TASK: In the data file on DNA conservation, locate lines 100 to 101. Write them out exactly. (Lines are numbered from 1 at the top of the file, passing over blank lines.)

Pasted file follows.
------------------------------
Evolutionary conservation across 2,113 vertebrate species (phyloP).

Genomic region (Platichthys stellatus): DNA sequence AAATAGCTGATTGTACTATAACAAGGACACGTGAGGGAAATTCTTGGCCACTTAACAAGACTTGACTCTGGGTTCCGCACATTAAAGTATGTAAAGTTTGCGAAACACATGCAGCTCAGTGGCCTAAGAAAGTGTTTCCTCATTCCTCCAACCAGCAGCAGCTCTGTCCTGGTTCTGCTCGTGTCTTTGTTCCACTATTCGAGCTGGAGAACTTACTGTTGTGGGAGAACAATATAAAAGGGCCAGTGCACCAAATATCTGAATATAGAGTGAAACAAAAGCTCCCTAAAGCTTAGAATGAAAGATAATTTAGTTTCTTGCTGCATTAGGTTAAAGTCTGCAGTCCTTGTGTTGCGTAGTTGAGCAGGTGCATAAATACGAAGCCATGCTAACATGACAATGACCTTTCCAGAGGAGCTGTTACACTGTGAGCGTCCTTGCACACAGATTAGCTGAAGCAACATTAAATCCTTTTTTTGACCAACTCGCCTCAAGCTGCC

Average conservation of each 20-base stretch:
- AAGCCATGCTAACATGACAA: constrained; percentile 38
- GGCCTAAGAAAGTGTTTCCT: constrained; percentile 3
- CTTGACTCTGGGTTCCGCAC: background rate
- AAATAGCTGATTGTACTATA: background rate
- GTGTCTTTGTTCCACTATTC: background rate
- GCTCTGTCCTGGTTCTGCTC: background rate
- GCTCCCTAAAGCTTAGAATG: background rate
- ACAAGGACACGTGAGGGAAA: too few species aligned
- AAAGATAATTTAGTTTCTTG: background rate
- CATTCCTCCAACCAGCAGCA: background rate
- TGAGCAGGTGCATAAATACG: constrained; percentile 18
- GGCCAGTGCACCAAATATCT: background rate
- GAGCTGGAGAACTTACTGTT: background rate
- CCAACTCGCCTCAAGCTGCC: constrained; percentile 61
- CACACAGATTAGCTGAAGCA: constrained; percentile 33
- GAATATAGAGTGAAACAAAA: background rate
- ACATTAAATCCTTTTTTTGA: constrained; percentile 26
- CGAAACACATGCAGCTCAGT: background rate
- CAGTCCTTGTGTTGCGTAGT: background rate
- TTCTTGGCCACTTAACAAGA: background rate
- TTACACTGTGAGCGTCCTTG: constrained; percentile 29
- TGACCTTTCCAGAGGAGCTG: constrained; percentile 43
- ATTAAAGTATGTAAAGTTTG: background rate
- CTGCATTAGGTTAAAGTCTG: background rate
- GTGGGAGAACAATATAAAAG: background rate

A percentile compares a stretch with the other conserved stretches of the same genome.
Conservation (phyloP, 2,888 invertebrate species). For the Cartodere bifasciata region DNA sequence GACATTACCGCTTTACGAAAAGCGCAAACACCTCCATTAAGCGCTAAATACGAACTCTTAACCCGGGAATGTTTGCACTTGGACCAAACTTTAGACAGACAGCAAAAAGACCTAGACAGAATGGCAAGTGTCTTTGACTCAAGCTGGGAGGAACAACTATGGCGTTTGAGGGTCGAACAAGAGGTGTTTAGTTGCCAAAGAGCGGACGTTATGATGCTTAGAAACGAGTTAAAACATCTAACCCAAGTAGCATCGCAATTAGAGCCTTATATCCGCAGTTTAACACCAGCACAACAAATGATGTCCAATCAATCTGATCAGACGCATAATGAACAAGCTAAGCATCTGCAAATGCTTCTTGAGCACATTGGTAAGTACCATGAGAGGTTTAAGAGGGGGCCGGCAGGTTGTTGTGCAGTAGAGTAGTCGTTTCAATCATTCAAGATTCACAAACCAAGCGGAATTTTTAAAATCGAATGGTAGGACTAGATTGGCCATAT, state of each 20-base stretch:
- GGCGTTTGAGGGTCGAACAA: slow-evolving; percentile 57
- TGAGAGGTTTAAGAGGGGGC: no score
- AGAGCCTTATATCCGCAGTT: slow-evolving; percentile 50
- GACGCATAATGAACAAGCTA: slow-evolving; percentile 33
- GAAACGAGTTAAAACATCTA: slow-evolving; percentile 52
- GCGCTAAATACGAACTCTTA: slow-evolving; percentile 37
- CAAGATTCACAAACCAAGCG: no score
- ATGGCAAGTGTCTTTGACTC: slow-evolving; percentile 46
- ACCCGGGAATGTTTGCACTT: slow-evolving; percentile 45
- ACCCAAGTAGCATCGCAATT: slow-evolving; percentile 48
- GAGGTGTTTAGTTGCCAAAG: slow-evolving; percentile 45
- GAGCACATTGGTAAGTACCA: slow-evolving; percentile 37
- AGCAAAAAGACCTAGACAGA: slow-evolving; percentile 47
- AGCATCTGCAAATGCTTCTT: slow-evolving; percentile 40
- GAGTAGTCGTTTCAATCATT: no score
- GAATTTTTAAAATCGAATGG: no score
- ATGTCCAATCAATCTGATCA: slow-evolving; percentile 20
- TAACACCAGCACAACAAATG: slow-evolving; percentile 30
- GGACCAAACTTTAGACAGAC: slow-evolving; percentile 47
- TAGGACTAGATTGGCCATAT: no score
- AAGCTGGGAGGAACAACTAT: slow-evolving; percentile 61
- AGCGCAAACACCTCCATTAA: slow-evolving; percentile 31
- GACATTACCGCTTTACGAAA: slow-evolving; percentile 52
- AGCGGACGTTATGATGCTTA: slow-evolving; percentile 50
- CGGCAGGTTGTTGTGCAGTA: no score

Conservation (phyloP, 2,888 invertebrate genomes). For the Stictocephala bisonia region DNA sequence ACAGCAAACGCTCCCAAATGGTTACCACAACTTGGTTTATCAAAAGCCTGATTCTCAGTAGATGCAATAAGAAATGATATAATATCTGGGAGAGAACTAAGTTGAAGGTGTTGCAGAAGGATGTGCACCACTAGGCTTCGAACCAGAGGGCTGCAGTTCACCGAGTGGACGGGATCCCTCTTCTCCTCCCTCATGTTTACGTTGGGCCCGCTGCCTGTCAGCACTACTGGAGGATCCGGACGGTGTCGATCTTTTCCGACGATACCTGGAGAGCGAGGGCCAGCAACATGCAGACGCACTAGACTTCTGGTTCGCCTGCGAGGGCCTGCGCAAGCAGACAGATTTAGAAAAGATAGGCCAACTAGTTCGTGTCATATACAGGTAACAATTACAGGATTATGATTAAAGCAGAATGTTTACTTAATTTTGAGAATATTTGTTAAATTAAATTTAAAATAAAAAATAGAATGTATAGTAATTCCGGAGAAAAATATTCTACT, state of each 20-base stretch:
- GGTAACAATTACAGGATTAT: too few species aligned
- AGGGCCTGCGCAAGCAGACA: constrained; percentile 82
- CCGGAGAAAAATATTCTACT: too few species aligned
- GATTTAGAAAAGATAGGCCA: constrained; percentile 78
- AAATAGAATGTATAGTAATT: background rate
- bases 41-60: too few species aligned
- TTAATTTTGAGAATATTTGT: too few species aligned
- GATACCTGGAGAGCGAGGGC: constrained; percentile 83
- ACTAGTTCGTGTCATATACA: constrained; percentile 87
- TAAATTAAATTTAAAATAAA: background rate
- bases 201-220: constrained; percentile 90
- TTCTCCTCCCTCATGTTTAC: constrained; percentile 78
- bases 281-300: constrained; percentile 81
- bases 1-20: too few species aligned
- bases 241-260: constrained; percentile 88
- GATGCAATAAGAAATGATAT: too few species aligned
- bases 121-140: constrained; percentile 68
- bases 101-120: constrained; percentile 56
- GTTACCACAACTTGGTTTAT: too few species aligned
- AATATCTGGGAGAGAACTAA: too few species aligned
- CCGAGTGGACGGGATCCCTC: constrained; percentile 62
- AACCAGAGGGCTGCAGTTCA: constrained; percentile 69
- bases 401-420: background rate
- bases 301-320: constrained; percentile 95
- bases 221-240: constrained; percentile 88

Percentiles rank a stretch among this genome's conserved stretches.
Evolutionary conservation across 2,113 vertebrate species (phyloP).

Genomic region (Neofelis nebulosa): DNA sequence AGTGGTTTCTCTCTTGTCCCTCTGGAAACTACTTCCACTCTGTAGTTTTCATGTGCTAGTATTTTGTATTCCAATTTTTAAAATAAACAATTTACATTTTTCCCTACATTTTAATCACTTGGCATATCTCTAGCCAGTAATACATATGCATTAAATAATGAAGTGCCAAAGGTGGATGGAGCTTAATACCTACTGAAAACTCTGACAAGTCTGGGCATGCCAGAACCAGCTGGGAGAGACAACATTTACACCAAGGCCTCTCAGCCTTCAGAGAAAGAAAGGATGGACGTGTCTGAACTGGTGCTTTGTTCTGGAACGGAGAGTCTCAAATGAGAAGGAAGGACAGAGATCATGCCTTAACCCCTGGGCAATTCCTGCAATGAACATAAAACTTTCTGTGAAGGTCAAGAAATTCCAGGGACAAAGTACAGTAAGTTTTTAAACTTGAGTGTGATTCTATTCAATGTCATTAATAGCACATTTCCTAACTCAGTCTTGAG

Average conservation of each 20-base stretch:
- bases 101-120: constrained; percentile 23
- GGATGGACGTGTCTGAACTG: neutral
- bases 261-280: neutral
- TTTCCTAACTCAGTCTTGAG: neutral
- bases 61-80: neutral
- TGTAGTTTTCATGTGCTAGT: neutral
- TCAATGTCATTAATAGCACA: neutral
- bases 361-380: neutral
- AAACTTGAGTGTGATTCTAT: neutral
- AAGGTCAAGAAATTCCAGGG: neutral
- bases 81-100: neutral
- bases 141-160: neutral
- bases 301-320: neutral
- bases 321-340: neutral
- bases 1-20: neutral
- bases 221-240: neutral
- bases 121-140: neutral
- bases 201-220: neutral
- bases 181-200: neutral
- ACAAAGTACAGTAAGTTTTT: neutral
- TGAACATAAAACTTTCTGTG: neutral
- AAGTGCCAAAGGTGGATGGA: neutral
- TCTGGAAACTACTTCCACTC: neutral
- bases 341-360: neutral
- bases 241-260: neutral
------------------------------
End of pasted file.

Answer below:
- bases 1-20: neutral
- bases 221-240: neutral